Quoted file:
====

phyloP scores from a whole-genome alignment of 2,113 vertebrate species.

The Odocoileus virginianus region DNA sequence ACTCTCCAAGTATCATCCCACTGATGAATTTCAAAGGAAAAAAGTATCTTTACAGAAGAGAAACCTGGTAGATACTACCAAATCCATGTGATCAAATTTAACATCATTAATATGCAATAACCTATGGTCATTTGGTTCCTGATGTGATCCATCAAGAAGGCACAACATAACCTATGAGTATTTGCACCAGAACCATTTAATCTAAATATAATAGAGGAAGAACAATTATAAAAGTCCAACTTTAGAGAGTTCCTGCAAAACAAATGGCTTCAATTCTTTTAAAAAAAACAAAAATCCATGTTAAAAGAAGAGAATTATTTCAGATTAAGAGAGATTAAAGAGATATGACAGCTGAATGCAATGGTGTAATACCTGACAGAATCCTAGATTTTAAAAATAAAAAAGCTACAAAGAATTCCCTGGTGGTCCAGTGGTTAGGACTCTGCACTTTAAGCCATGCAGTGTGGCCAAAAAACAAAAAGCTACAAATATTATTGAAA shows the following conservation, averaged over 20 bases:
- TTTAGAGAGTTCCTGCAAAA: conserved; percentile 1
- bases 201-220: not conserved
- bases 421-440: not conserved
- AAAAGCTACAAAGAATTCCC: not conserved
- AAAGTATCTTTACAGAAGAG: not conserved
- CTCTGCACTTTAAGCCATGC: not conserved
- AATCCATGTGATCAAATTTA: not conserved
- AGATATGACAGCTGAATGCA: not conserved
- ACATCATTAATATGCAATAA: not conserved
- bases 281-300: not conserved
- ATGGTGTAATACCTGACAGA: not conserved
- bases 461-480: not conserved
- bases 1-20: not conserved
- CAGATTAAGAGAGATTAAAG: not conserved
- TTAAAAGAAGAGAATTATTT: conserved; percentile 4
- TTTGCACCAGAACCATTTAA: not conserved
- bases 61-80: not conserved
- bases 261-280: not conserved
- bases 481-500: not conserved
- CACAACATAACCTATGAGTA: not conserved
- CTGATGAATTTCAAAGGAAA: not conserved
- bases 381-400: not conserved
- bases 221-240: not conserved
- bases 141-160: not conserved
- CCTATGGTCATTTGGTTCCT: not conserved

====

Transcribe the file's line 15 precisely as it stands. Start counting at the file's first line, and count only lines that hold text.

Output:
- bases 1-20: not conserved